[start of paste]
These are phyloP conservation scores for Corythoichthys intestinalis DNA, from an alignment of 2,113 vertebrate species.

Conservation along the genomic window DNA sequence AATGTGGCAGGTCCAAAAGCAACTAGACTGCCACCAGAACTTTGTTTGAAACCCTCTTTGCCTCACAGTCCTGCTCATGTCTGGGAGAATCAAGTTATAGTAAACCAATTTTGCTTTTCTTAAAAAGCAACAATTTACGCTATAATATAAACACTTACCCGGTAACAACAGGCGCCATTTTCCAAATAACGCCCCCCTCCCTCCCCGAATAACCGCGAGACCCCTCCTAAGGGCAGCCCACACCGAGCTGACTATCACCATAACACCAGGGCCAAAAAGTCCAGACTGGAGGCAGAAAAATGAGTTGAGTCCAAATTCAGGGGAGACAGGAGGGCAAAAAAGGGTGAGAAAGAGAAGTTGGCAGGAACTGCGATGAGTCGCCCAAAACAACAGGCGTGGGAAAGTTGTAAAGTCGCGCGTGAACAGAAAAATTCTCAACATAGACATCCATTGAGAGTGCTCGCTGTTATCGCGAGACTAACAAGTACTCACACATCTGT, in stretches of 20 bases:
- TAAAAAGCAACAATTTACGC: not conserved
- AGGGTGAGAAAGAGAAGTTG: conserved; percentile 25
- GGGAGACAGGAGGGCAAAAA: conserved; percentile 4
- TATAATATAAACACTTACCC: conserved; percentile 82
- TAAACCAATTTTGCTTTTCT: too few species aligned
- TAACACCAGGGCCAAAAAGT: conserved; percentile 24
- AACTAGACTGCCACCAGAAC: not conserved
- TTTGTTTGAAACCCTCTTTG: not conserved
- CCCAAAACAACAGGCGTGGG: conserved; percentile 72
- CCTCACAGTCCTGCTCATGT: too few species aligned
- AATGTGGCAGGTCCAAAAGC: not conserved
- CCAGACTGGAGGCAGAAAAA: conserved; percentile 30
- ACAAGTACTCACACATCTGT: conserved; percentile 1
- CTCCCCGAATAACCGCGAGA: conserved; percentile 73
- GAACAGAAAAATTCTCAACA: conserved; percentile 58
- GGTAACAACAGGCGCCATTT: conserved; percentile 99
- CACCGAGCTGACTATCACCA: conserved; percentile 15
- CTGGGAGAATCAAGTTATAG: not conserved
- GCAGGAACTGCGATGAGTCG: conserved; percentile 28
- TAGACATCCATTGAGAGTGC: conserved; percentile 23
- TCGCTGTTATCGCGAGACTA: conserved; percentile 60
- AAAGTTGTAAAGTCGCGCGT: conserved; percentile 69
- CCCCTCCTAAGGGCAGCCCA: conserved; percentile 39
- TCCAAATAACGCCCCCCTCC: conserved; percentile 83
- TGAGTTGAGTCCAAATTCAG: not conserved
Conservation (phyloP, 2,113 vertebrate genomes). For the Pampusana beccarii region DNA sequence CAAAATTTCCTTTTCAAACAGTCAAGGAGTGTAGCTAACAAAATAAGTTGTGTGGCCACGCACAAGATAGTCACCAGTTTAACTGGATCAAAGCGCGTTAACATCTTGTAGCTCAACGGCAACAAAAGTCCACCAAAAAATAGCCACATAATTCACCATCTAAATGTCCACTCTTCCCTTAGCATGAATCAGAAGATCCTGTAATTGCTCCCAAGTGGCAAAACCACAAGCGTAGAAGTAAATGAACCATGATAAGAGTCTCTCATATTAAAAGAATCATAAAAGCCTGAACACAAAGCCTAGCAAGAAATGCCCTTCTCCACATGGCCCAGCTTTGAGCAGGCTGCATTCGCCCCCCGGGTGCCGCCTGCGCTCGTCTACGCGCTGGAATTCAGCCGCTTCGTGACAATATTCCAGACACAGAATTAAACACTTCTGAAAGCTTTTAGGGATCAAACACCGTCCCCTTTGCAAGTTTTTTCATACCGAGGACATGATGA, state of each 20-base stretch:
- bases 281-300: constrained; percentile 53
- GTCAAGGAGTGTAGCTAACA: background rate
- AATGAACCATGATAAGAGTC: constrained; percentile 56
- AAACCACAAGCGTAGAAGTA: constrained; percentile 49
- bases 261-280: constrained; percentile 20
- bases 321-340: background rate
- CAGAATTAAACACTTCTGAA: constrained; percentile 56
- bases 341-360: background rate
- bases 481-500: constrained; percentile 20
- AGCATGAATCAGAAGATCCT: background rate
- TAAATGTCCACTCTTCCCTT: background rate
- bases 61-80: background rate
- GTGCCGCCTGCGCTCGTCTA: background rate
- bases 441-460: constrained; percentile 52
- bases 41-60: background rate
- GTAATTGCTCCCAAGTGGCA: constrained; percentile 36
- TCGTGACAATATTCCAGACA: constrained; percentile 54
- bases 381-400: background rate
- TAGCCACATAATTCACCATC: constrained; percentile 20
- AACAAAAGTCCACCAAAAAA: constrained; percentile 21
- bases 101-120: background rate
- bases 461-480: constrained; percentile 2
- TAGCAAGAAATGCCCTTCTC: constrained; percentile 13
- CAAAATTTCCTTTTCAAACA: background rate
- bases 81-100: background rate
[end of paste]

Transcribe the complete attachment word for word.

These are phyloP conservation scores for Corythoichthys intestinalis DNA, from an alignment of 2,113 vertebrate species.

Conservation along the genomic window DNA sequence AATGTGGCAGGTCCAAAAGCAACTAGACTGCCACCAGAACTTTGTTTGAAACCCTCTTTGCCTCACAGTCCTGCTCATGTCTGGGAGAATCAAGTTATAGTAAACCAATTTTGCTTTTCTTAAAAAGCAACAATTTACGCTATAATATAAACACTTACCCGGTAACAACAGGCGCCATTTTCCAAATAACGCCCCCCTCCCTCCCCGAATAACCGCGAGACCCCTCCTAAGGGCAGCCCACACCGAGCTGACTATCACCATAACACCAGGGCCAAAAAGTCCAGACTGGAGGCAGAAAAATGAGTTGAGTCCAAATTCAGGGGAGACAGGAGGGCAAAAAAGGGTGAGAAAGAGAAGTTGGCAGGAACTGCGATGAGTCGCCCAAAACAACAGGCGTGGGAAAGTTGTAAAGTCGCGCGTGAACAGAAAAATTCTCAACATAGACATCCATTGAGAGTGCTCGCTGTTATCGCGAGACTAACAAGTACTCACACATCTGT, in stretches of 20 bases:
- TAAAAAGCAACAATTTACGC: not conserved
- AGGGTGAGAAAGAGAAGTTG: conserved; percentile 25
- GGGAGACAGGAGGGCAAAAA: conserved; percentile 4
- TATAATATAAACACTTACCC: conserved; percentile 82
- TAAACCAATTTTGCTTTTCT: too few species aligned
- TAACACCAGGGCCAAAAAGT: conserved; percentile 24
- AACTAGACTGCCACCAGAAC: not conserved
- TTTGTTTGAAACCCTCTTTG: not conserved
- CCCAAAACAACAGGCGTGGG: conserved; percentile 72
- CCTCACAGTCCTGCTCATGT: too few species aligned
- AATGTGGCAGGTCCAAAAGC: not conserved
- CCAGACTGGAGGCAGAAAAA: conserved; percentile 30
- ACAAGTACTCACACATCTGT: conserved; percentile 1
- CTCCCCGAATAACCGCGAGA: conserved; percentile 73
- GAACAGAAAAATTCTCAACA: conserved; percentile 58
- GGTAACAACAGGCGCCATTT: conserved; percentile 99
- CACCGAGCTGACTATCACCA: conserved; percentile 15
- CTGGGAGAATCAAGTTATAG: not conserved
- GCAGGAACTGCGATGAGTCG: conserved; percentile 28
- TAGACATCCATTGAGAGTGC: conserved; percentile 23
- TCGCTGTTATCGCGAGACTA: conserved; percentile 60
- AAAGTTGTAAAGTCGCGCGT: conserved; percentile 69
- CCCCTCCTAAGGGCAGCCCA: conserved; percentile 39
- TCCAAATAACGCCCCCCTCC: conserved; percentile 83
- TGAGTTGAGTCCAAATTCAG: not conserved
Conservation (phyloP, 2,113 vertebrate genomes). For the Pampusana beccarii region DNA sequence CAAAATTTCCTTTTCAAACAGTCAAGGAGTGTAGCTAACAAAATAAGTTGTGTGGCCACGCACAAGATAGTCACCAGTTTAACTGGATCAAAGCGCGTTAACATCTTGTAGCTCAACGGCAACAAAAGTCCACCAAAAAATAGCCACATAATTCACCATCTAAATGTCCACTCTTCCCTTAGCATGAATCAGAAGATCCTGTAATTGCTCCCAAGTGGCAAAACCACAAGCGTAGAAGTAAATGAACCATGATAAGAGTCTCTCATATTAAAAGAATCATAAAAGCCTGAACACAAAGCCTAGCAAGAAATGCCCTTCTCCACATGGCCCAGCTTTGAGCAGGCTGCATTCGCCCCCCGGGTGCCGCCTGCGCTCGTCTACGCGCTGGAATTCAGCCGCTTCGTGACAATATTCCAGACACAGAATTAAACACTTCTGAAAGCTTTTAGGGATCAAACACCGTCCCCTTTGCAAGTTTTTTCATACCGAGGACATGATGA, state of each 20-base stretch:
- bases 281-300: constrained; percentile 53
- GTCAAGGAGTGTAGCTAACA: background rate
- AATGAACCATGATAAGAGTC: constrained; percentile 56
- AAACCACAAGCGTAGAAGTA: constrained; percentile 49
- bases 261-280: constrained; percentile 20
- bases 321-340: background rate
- CAGAATTAAACACTTCTGAA: constrained; percentile 56
- bases 341-360: background rate
- bases 481-500: constrained; percentile 20
- AGCATGAATCAGAAGATCCT: background rate
- TAAATGTCCACTCTTCCCTT: background rate
- bases 61-80: background rate
- GTGCCGCCTGCGCTCGTCTA: background rate
- bases 441-460: constrained; percentile 52
- bases 41-60: background rate
- GTAATTGCTCCCAAGTGGCA: constrained; percentile 36
- TCGTGACAATATTCCAGACA: constrained; percentile 54
- bases 381-400: background rate
- TAGCCACATAATTCACCATC: constrained; percentile 20
- AACAAAAGTCCACCAAAAAA: constrained; percentile 21
- bases 101-120: background rate
- bases 461-480: constrained; percentile 2
- TAGCAAGAAATGCCCTTCTC: constrained; percentile 13
- CAAAATTTCCTTTTCAAACA: background rate
- bases 81-100: background rate